The second day of our Salkantay Trek takes us right to the base of the incredible, hulking Apu Salkantay, a snow-capped, jagged peak worthy of all the effort it’s taken to get here and then some. It’s a pretty long day on the trail at 22km, but the scenery is all we need to keep moving forward— and the promise of a shower at camp tonight.
Trail stats: Soraypampa to Chaullay via Salkantay Pass
Elevation gain: 810m
Highest elevation: Salkantay Pass (4,650m)
Trail hours: 8hrs
Highlights: Condor sightings as we climb out of the valley; absolutely insane views of Apu Salkantay; the high point at Salkantay Pass; changing scenery as we descend into the cloud forest
Campsite: Andean huts at Chaullay (2,900m)
A clear morning from our Sky Domes
Early morning sun hitting Salkantay
The trail from camp towards Salkantay Pass
Beginning our climb towards Salkantay Pass
Our wake-up this morning is at 4.45am, the guide bringing hot coca tea to help coax us out of our cozy beds and over to the breakfast table. It is practically subarctic outside, so I am dressed in about 6 layers (which I also slept in) and waiting with absolutely bated breath for the sun to come up. After wolfing down a pancake and inhaling several more cups of tea, I hit the trail with the group around 6.15am, which is not a moment too soon for my frozen limbs.
The first section of today’s hike is along a relatively gentle uphill trail, not even strenuous enough to warrant the removal of my down jacket or the double layer of gloves I’ve stacked on. Soon enough, though, the trail becomes steeper up towards Salkantay Pass and the sun makes a welcome appearance over the mountains. Finally.
Early morning light on Apu Salkantay
Condors circling overhead
A long trail of people leading up to Salkantay Pass
For the next 2.5hrs, we climb toward the high point of our trek, enjoying incredible views of the ever-nearing Apu Salkantay. Aside from the 6 enormous condors flying overhead that momentarily distract us from our uphill slog, we move slow but steadily towards the pass.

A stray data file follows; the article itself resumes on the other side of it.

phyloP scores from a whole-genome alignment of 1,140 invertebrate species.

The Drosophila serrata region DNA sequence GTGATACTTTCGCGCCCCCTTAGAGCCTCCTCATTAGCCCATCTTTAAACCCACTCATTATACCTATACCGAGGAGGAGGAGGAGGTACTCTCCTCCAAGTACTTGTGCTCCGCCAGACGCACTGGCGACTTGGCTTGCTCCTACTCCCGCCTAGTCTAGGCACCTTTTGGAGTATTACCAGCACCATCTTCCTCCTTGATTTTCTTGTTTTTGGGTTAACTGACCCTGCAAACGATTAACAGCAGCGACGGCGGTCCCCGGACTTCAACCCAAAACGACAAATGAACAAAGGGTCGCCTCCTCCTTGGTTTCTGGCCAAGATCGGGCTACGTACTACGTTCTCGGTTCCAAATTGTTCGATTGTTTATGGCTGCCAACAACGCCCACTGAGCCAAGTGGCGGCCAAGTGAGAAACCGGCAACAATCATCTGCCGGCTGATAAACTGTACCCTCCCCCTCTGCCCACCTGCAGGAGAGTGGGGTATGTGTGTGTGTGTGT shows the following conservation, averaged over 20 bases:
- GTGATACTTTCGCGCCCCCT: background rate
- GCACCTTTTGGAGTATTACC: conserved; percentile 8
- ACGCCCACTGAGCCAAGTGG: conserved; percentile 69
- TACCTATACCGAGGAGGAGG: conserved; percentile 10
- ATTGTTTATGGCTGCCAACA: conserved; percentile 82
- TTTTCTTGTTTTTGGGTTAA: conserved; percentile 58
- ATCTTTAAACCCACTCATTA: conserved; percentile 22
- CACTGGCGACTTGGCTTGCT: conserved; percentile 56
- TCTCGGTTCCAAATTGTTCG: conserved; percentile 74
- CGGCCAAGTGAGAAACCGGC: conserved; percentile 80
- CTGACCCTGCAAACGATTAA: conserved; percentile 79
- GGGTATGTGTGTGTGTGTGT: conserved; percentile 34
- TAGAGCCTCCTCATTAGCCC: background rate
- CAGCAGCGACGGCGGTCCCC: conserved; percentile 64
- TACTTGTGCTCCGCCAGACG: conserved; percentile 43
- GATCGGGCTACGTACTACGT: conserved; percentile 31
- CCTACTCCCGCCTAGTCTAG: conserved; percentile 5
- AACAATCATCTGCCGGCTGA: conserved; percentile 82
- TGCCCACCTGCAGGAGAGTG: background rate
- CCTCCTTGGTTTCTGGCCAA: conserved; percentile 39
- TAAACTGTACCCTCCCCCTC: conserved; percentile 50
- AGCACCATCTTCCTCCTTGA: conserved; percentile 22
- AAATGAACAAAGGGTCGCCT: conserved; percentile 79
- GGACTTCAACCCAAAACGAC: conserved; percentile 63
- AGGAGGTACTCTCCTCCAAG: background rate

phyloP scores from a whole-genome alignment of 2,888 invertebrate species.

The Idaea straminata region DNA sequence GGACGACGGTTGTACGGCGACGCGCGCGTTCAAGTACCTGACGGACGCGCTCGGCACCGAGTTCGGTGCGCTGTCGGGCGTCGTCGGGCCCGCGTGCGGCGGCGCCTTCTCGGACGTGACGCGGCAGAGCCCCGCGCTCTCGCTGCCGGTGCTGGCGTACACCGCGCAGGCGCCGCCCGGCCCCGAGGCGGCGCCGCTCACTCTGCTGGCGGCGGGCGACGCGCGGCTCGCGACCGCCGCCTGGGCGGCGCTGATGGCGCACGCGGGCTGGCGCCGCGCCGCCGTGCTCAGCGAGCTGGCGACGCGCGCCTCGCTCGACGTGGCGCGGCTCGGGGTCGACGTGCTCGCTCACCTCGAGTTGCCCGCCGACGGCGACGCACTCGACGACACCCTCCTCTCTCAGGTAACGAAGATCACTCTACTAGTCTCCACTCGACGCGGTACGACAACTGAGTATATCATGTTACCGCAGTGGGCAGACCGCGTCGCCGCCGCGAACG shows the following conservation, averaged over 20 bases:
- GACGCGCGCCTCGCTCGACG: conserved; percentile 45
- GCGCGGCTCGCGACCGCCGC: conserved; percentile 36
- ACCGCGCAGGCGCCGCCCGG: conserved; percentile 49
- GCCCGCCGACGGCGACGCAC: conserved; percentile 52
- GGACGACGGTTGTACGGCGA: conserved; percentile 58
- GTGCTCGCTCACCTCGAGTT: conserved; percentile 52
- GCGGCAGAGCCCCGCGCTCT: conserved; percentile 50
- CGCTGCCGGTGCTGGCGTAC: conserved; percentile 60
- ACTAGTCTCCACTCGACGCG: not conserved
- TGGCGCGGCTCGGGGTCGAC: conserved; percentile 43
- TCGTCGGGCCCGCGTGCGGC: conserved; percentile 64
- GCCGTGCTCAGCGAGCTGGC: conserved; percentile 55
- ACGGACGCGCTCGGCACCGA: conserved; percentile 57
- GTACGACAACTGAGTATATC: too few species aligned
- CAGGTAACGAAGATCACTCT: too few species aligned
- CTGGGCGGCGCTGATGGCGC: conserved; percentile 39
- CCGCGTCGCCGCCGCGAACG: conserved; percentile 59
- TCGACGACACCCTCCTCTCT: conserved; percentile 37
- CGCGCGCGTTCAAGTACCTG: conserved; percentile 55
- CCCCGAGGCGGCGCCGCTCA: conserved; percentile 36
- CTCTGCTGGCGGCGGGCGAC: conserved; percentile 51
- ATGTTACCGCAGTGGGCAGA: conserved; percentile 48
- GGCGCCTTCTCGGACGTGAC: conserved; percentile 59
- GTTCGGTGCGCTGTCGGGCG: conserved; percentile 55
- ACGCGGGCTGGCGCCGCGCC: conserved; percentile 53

Despite the high altitude (4,650m at Salkantay Pass), I feel pretty normal and am able to power up the mountain at a reasonable pace— but dad and Eileen (who literally had 16hrs to acclimatise in Cusco before we started the trek) are experiencing some minor headaches and shortness of breath this morning. No one is seriously ill, but the parents definitely notice a decrease in their usually brisk trekking pace.
Even so, we make fantastic time to the top of the pass, where we are all promptly blown away by the proximity of the hulking Salkantay glacier. I’m not actually sure I’ve ever been so close to a mountain this size, because it feels like we are ON the face.
We spend more than an hour at Salkantay Pass, photographing the sacred mountain from every angle, enjoying some coca tea and a mid-morning snack, and even performing an Incan ritual led by our guide.
We each selected rocks along the route this morning and carried them up the mountain— now, we say thanks to the 4 Apus (mountain spirits) surrounding us, transfer our energy to our rock, and build a cairn around the finest coca leaves we can find.
The Incas believed the mountains were the link between the present and the future, the human realm and the sky, so this is an incredibly spiritual place. And standing beneath a dramatic, imposing peak like Salkantay, it is all too easy to be swept up in the mysticism of the Andes myself, to believe that there really is something divine about the snow-capped giants we’re walking beneath. I quite nearly start crying during our rock ceremony just thinking about it.
The cairns we built during our Inca ceremony
A sacred peak
Stunning Apu Salkantay
I take the opportunity to thank the mountains and Pachamama (mother earth) for this amazing trip and the opportunity to spend time in nature, reconnecting with myself and the natural world. I feel most alive when I’m surrounding by mountains, full of energy and confidence, and I only hope this concentrated time in the Andes will lead to some sort of revelation about what on earth I’m doing with my life post-PhD. If the universe does have a plan, it is being wildly unforthcoming with the details.
Finally tearing ourselves away from Salkantay Pass, we walk 2hrs downhill to our lunch spot. There’s truly nothing like a prolonged descent to make you miss climbing, but my trekking poles and a good knee brace certainly help. As does the promise of a hot meal.
Dad descending Salkantay Pass
Our Salkantay Trekking family
Dad leaving Salkantay Pass behind
Beginning our descent of Salkantay Pass
Surrounded by beautiful mountains on the Salkantay Trek
As usual, lunch is delicious and our rest is over all too soon. We still have nearly 3hrs to camp, so we hit the trail determined to smash out this final descent into the jungle.
The climate changes dramatically over the next few hours, transforming into a lush cloud forest that is noticeably warmer and greener than the previous day or this morning’s journey. Everyone is ecstatic when we roll into camp just after 5pm, with plenty of time to take a hot shower (for a modest S/10) and wash the terrible dust/sweat/DEET medley off our manky limbs. We spend the rest of the evening socialising over dinner and reminiscing about our incredible day in the mountains.
Lunch with the group on day 2
Descending into the jungle
Sleeping in Andean huts on the 2nd night of the hike